Tuesday, 17 November 2009

The decline of walking

I finally finished reading Wanderlust: A History of Walking last night. The final few chapters, in which author Rebecca Solnit traces the decline of walking as a mainstream activity, were particularly insightful.

According to Solnit, the golden age of walking "as a conscious cultural act rather than as a means to an end", an activity that "arose from a desire to travel through the open spaces of the world unarmored by vehicles, unafraid to mingle with different kinds of people", began in the late-18th century "in a time when cities and countryside grew safer and desire to experience that world was high" and ended "some decades ago". Today, "walking as a cultural activity, as a pleasure, as travel, as a way of getting around, is fading".

The decline of walking has coincided with the rise of the automobile and the growth of the suburbs, which "are built car-scale, with a diffuseness the unenhanced human body is inadequate to cope with". In the suburbs, places of entertainment and amenities such as schools, libraries and supermarkets are often out of walking range, and as they become more accustomed to traveling by car, people become less inclined to walk even short distances.

Today in the United States and elsewhere suburbs are being built without footpaths. Urban planners increasingly regard pedestrians as an obstacle to free traffic movement. In suburbs where the automobile is widely accepted as the only viable means of getting around, lone walkers are often regarded with suspicion.

Deprived of a living environment conducive to walking and in many cases lacking the desire to venture outside, people look to gyms to satisfy their need for exercise. "The gym," writes Solnit, "is the interior space that compensates for the disappearance of outside and a stopgap measure in the erosion of bodies."

Solnit expresses skepticism and alarm at the use of machines to provide the kind of exercise the body used to get through physical labour and more traditional forms of outdoor activity. "The body that used to have the status of a work animal now has the status of a pet: it does not provide real transport, as a horse might have; instead, the body is exercised as one might walk a dog."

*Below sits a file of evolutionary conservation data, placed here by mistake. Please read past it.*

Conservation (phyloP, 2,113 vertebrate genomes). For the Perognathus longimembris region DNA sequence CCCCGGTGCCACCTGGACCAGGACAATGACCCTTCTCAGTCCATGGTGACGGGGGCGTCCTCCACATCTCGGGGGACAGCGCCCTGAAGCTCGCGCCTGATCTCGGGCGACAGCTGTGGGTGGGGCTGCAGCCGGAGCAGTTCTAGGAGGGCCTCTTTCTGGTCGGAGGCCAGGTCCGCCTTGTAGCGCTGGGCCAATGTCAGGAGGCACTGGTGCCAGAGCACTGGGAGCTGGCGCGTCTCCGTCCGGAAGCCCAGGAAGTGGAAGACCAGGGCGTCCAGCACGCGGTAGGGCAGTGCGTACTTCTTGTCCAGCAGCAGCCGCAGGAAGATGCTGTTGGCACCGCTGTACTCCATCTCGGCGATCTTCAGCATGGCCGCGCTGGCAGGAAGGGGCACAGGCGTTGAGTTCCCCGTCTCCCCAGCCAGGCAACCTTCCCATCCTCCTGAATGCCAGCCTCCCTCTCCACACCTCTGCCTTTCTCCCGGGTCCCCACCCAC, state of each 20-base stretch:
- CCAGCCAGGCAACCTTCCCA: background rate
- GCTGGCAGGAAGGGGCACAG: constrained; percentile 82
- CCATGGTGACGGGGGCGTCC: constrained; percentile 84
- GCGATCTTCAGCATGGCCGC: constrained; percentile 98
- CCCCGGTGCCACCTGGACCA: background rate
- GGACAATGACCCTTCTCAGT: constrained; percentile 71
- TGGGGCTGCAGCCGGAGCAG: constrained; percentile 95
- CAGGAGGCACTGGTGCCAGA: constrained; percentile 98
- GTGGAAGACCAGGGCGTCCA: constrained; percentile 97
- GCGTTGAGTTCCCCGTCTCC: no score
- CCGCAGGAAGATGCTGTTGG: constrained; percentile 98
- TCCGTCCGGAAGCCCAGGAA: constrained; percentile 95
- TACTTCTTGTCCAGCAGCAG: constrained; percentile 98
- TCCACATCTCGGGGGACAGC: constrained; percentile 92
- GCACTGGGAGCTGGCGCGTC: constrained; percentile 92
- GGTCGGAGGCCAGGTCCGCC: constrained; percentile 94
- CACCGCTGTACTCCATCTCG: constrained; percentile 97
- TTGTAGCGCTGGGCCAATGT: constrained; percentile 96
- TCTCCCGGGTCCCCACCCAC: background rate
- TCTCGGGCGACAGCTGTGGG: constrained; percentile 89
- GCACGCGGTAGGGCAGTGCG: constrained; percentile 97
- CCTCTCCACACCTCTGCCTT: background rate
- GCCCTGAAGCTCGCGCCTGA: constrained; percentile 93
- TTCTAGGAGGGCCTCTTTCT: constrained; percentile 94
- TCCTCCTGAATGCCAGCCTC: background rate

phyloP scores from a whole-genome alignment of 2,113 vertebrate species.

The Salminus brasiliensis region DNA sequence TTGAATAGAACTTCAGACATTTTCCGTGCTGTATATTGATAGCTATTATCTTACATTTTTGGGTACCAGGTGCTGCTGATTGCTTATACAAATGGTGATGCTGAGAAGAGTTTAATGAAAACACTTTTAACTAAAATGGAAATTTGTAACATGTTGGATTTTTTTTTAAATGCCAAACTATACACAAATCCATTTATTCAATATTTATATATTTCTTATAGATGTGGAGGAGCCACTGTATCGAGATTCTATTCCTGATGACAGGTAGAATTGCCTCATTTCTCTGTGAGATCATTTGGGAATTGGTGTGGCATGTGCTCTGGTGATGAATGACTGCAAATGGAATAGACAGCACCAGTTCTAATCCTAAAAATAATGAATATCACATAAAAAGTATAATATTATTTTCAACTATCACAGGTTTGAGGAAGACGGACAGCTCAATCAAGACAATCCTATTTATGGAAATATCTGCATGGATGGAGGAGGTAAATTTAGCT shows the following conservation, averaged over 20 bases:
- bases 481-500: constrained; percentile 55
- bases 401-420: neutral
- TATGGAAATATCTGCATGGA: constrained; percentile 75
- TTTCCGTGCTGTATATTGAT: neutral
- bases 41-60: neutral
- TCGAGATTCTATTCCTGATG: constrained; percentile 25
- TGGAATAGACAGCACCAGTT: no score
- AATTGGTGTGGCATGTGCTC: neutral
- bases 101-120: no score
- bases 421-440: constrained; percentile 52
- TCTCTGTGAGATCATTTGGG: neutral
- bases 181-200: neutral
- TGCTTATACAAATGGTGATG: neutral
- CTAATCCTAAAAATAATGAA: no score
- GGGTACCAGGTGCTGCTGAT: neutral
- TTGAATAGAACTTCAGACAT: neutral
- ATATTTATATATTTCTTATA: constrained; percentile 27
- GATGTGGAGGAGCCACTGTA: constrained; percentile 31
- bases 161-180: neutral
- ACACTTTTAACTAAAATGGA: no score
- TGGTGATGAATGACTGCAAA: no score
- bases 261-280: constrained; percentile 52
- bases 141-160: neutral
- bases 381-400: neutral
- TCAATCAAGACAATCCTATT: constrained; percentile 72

What exactly is the nature of the transformation in which machines now pump our water but we go to other machines to engage in the act of pumping, not for the sake of water but for the sake of our bodies, bodies theoretically liberated by machine technology? Has something been lost when the relationship between our muscles and our world vanishes, when the water is managed by one machine and the muscles by another in two unconnected processes?
Solnit is particularly scornful of the treadmill:
The most perverse of all devices in the gym is the treadmill (and its steeper cousin, the Stairmaster). Perverse, because I can understand simulating farm labor, since the activities of rural life are not often available - but simulating walking suggests that space itself has disappeared....
The treadmill is a corollary to the suburb and the autotropolis: a device with which to go nowhere in places where there is now nowhere to go. Or no desire to go: the treadmill also accommodates the automobilized and suburbanized mind more comfortable in climate-controlled indoor space that outdoors, more comfortable with quantifiable and clearly defined activity than with the seamless engagement of mind, body, and terrain to be found walking out-of-doors.

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